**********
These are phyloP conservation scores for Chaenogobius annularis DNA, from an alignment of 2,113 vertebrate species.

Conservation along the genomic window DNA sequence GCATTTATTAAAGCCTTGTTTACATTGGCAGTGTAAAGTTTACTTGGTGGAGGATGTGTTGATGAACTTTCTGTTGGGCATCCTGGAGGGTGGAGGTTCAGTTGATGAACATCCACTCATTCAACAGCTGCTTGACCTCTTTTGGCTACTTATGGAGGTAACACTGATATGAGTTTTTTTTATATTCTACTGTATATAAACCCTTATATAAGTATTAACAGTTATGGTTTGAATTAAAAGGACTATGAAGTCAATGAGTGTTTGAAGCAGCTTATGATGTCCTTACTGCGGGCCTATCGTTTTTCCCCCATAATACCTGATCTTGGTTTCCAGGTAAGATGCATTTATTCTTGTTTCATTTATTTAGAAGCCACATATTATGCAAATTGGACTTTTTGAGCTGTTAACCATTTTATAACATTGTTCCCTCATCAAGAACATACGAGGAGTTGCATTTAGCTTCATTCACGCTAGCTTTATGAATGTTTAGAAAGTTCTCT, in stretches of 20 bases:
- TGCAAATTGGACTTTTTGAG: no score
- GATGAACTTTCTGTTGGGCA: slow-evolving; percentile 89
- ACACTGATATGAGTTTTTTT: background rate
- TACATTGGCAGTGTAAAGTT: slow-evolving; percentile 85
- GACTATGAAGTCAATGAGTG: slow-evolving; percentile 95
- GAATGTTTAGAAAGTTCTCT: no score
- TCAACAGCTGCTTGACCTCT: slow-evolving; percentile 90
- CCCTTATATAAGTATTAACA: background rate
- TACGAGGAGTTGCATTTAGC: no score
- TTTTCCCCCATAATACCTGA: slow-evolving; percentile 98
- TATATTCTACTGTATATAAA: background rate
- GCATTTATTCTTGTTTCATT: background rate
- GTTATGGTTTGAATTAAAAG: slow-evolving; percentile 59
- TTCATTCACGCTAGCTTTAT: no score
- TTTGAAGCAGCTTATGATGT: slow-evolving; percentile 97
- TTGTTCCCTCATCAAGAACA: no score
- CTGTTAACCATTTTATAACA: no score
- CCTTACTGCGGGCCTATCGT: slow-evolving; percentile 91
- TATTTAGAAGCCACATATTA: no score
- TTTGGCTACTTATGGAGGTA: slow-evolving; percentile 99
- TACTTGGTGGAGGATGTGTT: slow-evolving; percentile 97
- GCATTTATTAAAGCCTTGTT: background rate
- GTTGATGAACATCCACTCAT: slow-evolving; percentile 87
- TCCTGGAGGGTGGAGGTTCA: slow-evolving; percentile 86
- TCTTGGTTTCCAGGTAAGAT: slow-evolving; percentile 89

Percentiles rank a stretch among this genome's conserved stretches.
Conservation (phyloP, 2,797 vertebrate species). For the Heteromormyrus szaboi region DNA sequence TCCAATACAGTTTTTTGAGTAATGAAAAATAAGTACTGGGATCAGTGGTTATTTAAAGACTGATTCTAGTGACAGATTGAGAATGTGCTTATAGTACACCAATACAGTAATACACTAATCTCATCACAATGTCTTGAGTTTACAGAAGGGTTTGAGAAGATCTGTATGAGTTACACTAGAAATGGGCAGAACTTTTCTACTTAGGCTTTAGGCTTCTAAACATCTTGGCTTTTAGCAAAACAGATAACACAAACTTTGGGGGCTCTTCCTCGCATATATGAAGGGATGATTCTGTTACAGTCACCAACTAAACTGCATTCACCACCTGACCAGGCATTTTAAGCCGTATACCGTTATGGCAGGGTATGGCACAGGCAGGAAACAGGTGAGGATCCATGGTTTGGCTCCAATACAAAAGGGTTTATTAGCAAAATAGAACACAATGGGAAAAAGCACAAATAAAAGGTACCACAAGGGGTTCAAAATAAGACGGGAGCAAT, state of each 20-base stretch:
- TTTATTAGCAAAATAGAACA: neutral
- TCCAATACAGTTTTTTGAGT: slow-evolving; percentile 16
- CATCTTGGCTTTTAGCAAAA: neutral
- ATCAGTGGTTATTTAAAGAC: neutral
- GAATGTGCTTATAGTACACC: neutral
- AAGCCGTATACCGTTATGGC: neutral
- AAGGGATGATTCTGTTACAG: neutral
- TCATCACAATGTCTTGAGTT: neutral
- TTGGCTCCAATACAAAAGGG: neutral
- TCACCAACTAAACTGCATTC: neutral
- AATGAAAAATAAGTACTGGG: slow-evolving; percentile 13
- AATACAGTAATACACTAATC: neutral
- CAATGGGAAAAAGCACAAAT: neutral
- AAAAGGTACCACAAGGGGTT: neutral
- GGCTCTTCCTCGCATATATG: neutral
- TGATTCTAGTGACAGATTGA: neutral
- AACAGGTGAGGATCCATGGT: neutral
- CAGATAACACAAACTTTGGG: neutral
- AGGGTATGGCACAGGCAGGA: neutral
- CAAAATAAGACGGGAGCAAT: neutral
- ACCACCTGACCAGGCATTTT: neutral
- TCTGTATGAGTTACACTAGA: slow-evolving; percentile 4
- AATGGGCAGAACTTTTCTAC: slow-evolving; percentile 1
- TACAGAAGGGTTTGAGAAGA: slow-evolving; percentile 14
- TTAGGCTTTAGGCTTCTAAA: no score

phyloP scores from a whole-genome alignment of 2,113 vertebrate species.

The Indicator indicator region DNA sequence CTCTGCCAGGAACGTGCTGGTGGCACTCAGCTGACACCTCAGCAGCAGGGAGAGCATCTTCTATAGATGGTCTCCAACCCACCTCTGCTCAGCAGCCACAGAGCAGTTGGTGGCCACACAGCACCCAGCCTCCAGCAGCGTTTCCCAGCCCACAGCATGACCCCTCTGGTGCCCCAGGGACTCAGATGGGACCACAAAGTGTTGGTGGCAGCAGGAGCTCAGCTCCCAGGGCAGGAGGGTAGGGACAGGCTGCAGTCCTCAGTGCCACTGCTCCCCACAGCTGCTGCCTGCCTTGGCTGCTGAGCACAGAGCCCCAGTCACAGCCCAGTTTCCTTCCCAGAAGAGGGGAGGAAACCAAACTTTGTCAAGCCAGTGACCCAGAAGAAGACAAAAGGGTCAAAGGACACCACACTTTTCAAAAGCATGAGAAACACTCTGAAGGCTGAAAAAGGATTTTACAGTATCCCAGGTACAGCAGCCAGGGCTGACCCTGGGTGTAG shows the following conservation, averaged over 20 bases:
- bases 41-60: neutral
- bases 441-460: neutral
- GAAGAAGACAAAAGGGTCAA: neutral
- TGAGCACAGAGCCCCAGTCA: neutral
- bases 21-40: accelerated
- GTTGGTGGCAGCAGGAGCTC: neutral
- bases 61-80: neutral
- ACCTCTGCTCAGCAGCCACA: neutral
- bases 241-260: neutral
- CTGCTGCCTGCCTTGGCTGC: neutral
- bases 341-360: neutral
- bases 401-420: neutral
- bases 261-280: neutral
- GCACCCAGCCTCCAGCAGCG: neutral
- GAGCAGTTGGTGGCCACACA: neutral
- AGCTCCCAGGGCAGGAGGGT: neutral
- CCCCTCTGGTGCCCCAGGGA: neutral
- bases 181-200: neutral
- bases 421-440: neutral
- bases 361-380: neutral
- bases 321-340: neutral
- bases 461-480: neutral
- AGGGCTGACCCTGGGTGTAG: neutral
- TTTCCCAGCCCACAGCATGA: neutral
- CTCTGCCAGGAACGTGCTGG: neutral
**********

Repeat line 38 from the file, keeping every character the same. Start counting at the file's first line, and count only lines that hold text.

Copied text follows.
- TTGGCTCCAATACAAAAGGG: neutral